COVID-19, Litigation and Dispute Resolution

Changes to the high income threshold and compensation limit for unfair dismissal claims

3 July, 2017

In an effort to stem the spread of COVID-19, the Australian and state governments have implemented a number of restrictions on the operations of Australian businesses. In these challenging times, it is important for both businesses and individuals to be aware of their rights and responsibilities in relation to the provision of goods and services, including with respect to cancellations and refunds.

The ACCC has established a special taskforce to address consumer complaints and ensure that businesses are complying with their obligations to provide refunds or other relief to consumers due to cancellations or suspension of services.

The Taskforce is dealing with a large number of complaints and enquiries from both consumers and businesses and has adopted an early intervention strategy to resolve issues now, rather than taking enforcement action down the track.

Know your rights and obligations

The relationship between businesses and their consumers is governed by the terms of any contract between them, as well as the provisions of the Australian Consumer Law (ACL).

Businesses and consumers must continue to comply with the terms of their contracts, subject to the operation of:

  1. Any termination clause (see our previous article on this topic in the context of COVID-19);
  2. Any force majeure clause (see our previous article on this topic in the context of COVID-19); and
  3. The contractual doctrine of frustration (see our previous article on this topic in the context of COVID-19).

Irrespective of the terms of any consumer contract, the ACL protects consumers by establishing their fundamental rights and entitlements, which cannot be abrogated by contract. Of particular relevance during this time, the ACL provides for consumer guarantees, which are rules that automatically apply to all goods and services purchased by consumers in Australia. There are different consumer guarantees for goods and services.

The ACL establishes a number of obligations on businesses, including:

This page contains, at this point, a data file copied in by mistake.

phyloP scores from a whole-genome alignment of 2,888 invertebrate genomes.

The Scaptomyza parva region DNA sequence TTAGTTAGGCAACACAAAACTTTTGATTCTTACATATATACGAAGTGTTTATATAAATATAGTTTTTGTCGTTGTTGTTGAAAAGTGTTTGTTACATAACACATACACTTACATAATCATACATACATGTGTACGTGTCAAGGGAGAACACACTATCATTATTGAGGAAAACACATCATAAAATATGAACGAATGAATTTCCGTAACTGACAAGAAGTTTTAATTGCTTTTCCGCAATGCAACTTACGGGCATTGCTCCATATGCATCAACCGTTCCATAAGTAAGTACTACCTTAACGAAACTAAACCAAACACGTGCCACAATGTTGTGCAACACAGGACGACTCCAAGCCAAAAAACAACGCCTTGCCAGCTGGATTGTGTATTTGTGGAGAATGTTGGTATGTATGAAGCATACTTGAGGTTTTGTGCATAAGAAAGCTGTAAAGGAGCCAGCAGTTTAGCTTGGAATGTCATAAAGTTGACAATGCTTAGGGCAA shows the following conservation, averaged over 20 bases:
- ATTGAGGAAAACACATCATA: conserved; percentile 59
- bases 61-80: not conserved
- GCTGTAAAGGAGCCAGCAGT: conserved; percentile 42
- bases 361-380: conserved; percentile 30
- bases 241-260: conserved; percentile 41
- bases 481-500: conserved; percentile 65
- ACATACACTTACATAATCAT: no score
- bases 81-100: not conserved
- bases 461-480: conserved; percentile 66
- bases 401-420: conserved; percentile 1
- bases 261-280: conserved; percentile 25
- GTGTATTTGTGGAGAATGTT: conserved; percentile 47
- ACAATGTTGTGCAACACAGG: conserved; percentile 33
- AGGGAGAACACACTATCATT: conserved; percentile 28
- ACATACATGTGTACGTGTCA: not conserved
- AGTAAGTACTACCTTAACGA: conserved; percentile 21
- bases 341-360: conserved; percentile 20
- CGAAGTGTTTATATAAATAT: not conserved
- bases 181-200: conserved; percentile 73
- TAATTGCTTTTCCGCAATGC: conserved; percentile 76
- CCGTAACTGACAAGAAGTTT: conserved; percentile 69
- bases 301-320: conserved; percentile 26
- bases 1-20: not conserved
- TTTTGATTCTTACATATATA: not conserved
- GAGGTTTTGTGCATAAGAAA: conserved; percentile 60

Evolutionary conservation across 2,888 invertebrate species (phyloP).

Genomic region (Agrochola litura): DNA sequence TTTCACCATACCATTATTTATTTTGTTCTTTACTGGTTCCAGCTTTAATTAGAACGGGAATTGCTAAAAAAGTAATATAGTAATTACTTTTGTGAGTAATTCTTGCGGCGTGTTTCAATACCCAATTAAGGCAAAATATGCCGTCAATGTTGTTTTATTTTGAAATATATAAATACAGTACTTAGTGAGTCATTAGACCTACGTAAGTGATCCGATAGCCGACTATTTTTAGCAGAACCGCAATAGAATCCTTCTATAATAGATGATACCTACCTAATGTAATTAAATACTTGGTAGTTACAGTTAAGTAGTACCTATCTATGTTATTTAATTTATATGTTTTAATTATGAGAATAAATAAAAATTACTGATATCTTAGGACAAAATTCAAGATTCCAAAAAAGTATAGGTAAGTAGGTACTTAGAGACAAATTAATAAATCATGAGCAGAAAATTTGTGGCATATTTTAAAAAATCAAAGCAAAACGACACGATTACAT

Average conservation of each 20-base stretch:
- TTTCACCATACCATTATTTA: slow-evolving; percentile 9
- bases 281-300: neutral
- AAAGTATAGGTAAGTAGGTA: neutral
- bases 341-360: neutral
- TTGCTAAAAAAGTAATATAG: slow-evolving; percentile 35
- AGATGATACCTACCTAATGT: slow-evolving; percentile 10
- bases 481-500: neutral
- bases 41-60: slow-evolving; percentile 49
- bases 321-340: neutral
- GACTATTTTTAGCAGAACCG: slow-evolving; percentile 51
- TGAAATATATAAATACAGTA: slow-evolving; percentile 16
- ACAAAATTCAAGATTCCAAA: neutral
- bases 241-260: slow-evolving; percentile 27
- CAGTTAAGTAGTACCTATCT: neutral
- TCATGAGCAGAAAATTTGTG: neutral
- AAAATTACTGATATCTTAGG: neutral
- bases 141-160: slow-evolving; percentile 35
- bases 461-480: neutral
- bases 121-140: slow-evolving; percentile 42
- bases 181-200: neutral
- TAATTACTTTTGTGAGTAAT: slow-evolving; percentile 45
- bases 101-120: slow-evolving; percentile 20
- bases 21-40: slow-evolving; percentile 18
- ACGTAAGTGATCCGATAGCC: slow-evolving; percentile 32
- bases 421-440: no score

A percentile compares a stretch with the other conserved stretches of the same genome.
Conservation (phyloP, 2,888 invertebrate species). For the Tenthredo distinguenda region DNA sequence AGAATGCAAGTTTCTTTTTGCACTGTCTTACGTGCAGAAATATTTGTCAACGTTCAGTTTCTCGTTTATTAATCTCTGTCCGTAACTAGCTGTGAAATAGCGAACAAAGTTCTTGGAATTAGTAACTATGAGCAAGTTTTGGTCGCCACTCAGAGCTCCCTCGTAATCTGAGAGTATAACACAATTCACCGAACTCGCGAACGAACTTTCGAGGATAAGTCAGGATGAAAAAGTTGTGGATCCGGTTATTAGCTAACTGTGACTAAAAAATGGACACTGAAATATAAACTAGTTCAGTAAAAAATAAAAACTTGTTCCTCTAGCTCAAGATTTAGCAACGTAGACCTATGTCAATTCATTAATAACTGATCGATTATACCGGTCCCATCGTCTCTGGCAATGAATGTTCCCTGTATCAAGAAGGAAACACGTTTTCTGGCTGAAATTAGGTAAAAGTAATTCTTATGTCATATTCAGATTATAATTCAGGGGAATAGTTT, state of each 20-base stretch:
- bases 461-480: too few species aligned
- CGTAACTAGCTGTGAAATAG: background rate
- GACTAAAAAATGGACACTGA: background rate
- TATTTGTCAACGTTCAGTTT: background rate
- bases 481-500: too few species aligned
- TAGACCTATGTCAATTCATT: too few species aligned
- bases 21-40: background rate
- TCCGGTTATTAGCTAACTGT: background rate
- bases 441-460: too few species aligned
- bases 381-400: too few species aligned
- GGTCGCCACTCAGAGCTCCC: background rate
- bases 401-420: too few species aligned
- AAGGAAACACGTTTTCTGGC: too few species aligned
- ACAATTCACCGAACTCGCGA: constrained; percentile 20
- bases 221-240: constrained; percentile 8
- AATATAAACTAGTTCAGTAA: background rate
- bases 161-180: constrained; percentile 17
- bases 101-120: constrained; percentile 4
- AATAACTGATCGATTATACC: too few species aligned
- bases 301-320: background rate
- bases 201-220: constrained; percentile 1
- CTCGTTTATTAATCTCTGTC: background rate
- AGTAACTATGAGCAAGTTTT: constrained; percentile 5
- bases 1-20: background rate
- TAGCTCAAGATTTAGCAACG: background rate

1. To comply with consumer guarantees;
  2. To not mislead consumers (including with respect to their contractual and statutory entitlements);
  3. To not act unconscionably when dealing with consumers; and
  4. To not seek to rely on unfair terms in standard form contracts with consumers.

The ACL defines “consumer” to mean a person (including a business) who:

  1. Purchases goods or services that cost less than $40,000; or
  2. Purchases goods or services that cost more than $40,000, but are of a kind ordinarily acquired for domestic, household or personal use or consumption; or
  3. Purchases a commercial road vehicle used primarily to transport goods on public roads.

In this article, we provide an overview of the consumer guarantees under the ACL and explain how the ACL applies to topical issues facing businesses and consumers in the midst of COVID-19.

Consumer guarantees

Good grief! – consumer guarantees applicable to the sale of goods

There are a number of guarantees that businesses need to comply with in relation to the provision of goods in Australia, including:

  1. That the goods are of acceptable quality (e.g. are free from defects, have an acceptable appearance, are fit for the purposes for which the goods would normally expect to be used, etc.);
  2. That the goods are fit for any specific purpose that the business communicated to the consumer before purchase (either expressly or by implication);
  3. That the goods match their description;
  4. That the business will have spare parts or repair facilities available for a reasonable period of time (unless the consumer has been advised otherwise);
  5. That the business will comply with any express warranty given with respect to the goods;
  6. That the goods are free from any hidden securities or charges.

The manufacturer of the goods is also required to comply with some of these guarantees.

In those instances, if there has been non-compliance with the guarantee, the consumer has the choice of pursuing a remedy from either the supplier business or the manufacturer.

All of these guarantees also apply to second-hand goods and goods purchased online. Some of them apply to goods purchased at auction.

However, these guarantees will generally not apply to goods purchased from overseas sellers or one-off purchases from private sellers.

At your service – consumer guarantees applicable to the provision of services

Businesses need to comply with the following consumer guarantees in relation to the provision of services in Australia:

  1. That the services will be provided with due care and skill;
  2. That the services will be reasonably fit for their purpose and will achieve the result that the consumer wants them to achieve; and